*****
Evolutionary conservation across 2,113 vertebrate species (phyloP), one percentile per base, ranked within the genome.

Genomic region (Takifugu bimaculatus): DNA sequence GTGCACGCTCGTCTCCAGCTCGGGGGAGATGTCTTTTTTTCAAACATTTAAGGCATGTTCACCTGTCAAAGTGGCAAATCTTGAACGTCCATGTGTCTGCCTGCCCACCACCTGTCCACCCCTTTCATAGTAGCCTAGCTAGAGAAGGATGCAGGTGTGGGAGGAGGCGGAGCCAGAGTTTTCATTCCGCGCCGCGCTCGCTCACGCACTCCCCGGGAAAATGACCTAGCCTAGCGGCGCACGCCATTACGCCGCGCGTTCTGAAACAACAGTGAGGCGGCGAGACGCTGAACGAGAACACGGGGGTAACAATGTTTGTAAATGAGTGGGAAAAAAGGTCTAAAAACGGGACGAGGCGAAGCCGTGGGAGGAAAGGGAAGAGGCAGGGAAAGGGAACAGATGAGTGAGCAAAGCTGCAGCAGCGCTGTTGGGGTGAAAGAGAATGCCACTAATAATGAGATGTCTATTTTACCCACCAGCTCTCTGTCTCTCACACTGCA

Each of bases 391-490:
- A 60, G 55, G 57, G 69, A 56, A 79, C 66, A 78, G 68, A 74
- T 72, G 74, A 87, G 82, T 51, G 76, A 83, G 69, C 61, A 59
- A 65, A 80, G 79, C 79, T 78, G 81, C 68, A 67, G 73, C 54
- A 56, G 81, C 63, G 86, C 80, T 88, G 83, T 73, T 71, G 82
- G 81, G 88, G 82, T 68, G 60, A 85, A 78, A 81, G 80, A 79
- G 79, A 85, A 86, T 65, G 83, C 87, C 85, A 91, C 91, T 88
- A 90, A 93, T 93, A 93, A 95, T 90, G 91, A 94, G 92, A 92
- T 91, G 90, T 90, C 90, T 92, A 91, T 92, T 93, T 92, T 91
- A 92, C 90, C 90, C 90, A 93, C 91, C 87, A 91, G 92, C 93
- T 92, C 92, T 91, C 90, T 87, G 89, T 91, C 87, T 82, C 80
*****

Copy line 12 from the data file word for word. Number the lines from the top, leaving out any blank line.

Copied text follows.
- A 92, C 90, C 90, C 90, A 93, C 91, C 87, A 91, G 92, C 93